Contraception, Sterilisation, and Abortion Act
1977 112 Commenced: 16 Dec 1977
5. Supply of contraceptives to rape complainants---
(1) Where any person makes a complaint of rape to any member of the
Police and that member, or any other member of the Police, calls a
registered medical practitioner to examine the complainant, it shall be the
duty of that medical practitioner (unless the complainant expresses a
(a) To advise the complainant of a contraceptive
precaution she may take in order to avoid the risk of pregnancy, and to
supply to her or authorise the supply to her of any contraceptive for that
(b) To advise her of her right to obtain such service from another
registered medical practitioner or a family planning clinic.
(2) Without limiting subsection (1) of this section, where any patient
complains of rape to any registered medical practitioner (whether or not she
also lays a complaint of rape with the Police), it shall be the duty of that
medical practitioner to comply with the terms of that subsection.
(3) Without limiting section 43 of the Medical Practitioners Act 1968, every
registered medical practitioner who fails to comply with subsection (1) or
subsection (2) of this section is guilty of professional misconduct and
shall be dealt with under subsection (2) of that section accordingly.
46. Conscientious objection---
(1) Notwithstanding anything in any other enactment, or any rule of law,
or the terms of any oath or of any contract (whether of employment or
otherwise), no registered medical practitioner, registered nurse, or other
person shall be under any obligation---
(a) To perform or assist in the performance of an
abortion or any operation undertaken or to be undertaken for the purpose of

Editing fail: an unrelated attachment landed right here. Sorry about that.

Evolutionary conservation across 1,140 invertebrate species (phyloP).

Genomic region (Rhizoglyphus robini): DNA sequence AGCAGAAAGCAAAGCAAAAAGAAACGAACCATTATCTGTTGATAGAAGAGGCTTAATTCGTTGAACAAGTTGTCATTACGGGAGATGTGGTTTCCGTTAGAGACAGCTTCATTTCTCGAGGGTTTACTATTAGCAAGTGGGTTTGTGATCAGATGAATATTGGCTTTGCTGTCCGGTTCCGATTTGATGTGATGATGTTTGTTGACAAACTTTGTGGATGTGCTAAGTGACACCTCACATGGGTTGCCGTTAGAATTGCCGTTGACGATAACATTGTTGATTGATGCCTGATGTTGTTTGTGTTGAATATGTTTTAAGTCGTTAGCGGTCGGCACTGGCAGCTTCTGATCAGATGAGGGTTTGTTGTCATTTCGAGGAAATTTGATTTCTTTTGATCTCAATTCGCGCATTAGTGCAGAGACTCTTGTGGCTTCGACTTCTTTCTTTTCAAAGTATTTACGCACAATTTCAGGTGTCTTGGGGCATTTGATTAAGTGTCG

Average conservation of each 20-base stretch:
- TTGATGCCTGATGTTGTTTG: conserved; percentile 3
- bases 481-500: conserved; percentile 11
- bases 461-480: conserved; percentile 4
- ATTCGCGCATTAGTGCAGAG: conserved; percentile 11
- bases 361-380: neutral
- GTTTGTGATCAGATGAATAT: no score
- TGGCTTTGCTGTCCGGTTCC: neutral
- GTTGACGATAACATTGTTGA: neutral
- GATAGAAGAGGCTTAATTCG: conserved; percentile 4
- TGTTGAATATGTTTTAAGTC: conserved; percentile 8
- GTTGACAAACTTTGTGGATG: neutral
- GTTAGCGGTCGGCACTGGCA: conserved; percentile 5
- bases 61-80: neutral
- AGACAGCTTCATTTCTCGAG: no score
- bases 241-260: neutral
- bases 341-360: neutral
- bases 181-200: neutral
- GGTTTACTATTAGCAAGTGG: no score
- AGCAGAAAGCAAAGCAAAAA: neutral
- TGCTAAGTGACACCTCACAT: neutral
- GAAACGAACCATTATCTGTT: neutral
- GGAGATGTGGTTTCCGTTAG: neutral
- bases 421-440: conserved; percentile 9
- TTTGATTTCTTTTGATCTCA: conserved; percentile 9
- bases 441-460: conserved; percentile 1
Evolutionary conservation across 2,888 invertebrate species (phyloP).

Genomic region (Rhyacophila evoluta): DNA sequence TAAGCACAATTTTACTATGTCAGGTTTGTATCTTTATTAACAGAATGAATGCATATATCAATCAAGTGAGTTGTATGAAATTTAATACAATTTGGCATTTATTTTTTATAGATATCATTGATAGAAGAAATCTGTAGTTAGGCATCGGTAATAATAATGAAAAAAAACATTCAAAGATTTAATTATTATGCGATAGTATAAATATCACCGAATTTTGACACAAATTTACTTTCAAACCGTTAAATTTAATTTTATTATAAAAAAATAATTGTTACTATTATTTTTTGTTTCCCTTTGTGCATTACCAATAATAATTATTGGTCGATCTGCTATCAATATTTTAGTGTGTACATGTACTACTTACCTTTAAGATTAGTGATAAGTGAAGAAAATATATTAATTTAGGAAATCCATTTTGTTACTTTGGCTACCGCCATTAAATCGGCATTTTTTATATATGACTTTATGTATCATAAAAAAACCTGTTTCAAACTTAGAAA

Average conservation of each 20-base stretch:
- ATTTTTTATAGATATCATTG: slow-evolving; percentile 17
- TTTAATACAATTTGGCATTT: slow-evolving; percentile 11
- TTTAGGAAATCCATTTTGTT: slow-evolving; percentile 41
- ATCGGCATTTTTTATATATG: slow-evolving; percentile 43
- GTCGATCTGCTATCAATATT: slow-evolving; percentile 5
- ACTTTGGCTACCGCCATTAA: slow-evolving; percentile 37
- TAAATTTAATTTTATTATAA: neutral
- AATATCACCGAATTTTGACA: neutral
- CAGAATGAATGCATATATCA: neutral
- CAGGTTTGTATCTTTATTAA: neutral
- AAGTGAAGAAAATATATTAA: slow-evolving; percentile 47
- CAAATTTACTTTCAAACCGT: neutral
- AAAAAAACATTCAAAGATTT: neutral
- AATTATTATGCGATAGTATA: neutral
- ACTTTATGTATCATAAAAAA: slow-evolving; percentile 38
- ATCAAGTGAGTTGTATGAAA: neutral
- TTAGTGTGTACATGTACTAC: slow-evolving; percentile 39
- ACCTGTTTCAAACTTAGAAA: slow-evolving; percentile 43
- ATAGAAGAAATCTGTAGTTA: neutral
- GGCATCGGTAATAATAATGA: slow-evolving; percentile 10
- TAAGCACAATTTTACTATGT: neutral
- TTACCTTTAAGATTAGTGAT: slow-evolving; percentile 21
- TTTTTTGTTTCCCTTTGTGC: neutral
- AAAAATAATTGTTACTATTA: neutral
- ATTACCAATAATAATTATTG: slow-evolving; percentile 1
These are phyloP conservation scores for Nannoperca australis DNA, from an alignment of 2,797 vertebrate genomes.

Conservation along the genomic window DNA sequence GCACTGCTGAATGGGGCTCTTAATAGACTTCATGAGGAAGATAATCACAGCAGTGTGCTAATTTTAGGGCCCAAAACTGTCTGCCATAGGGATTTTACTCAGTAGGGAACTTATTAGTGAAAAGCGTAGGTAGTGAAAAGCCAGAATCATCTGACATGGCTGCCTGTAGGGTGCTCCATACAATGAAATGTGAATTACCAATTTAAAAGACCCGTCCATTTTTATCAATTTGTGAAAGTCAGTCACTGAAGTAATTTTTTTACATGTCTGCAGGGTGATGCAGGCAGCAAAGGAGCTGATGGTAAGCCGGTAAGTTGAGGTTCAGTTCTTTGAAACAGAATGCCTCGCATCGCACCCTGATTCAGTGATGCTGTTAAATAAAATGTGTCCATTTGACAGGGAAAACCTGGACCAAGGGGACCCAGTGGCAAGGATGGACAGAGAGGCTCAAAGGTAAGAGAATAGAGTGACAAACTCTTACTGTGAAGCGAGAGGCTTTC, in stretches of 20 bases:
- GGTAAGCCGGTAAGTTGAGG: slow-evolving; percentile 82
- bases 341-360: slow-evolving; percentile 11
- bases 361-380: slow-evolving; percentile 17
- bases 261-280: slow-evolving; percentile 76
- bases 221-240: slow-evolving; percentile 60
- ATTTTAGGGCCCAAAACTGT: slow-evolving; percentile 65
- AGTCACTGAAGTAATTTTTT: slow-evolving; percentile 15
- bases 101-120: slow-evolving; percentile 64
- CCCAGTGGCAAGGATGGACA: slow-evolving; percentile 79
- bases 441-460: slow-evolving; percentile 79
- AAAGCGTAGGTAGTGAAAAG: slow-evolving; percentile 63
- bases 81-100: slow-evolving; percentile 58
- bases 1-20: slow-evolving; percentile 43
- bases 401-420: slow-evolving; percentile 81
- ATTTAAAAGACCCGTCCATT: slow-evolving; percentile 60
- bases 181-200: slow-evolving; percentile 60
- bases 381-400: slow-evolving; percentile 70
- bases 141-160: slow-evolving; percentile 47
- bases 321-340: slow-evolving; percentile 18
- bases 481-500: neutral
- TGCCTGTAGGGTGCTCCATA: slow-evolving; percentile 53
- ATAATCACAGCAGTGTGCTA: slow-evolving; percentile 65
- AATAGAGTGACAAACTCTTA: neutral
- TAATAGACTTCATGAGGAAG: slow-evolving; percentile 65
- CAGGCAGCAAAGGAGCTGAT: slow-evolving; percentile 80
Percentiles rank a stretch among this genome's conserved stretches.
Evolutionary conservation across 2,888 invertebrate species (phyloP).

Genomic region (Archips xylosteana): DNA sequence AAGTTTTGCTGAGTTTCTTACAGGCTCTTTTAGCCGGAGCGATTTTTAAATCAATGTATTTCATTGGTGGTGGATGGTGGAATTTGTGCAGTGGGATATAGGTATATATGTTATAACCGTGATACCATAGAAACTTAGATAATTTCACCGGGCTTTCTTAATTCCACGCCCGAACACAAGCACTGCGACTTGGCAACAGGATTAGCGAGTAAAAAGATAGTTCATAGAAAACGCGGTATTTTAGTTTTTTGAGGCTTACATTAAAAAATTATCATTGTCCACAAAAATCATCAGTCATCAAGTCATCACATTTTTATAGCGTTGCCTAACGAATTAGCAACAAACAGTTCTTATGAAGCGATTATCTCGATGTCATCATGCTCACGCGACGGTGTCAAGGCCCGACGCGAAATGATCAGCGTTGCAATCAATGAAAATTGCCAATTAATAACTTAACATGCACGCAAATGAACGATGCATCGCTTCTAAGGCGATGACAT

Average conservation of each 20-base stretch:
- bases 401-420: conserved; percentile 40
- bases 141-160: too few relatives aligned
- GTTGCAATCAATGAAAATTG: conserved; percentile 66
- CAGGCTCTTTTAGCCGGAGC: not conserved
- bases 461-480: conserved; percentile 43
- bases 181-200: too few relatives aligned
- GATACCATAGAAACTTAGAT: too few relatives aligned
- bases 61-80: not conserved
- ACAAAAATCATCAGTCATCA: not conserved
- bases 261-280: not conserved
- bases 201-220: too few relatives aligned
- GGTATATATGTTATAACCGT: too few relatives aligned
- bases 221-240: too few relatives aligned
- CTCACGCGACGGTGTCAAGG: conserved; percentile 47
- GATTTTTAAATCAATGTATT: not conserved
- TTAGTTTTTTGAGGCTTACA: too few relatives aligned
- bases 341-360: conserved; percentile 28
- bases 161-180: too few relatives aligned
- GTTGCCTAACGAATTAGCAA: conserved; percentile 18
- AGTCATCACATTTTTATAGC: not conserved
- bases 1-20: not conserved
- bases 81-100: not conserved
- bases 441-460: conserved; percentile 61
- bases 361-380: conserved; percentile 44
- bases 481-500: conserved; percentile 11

rendering the patient sterile:
(b) To fit or assist in the fitting, or supply or administer or assist in
the supply or administering, of any contraceptive, or to offer or give any
advice relating to contraception,---
if he objects to doing so on grounds of conscience.
(2) It shall be unlawful for any employer---
(a) To deny to any employee or prospective employee
any employment, accommodation, goods, service, right, title, privilege, or
benefit merely because that grounds of conscience to do any act referred to
in subsection (1) of this section; or employee or prospective employee
(b) To make the provision or grant to any employee or prospective employee
of any employment, accommodation, goods, service, right, title, privilege,
or benefit conditional upon that other person doing or agreeing to do any
thing referred to in that subsection.
(3) Every person who suffers any loss by reason of any act or omission
rendered unlawful by subsection (2) of this section shall be entitled to
recover damages from the person responsible for the act or omission.
(4) Nothing in this section shall limit or affect the provisions of section
5 of this Act or section 43A of the Medical Practitioners Act 1968 (as
inserted by section 2 of the Medical Practitioners Amendment Act 1977).
Health Practitioners Competence Assurance Act 2003
174. Duty of health practitioners in respect of reproductive health
(1) This section applies whenever -
(a) a person requests a health practitioner to
provide a service (including, without limitation, advice) with respect to
contraception, sterilisation, or other reproductive health services; and
(b) the health practitioner objects on the ground of
conscience to providing the service.
(2) When this section applies, the health practitioner must inform the
person who requests the service that he or she can obtain the service from
another health practitioner or from a family planning clinic.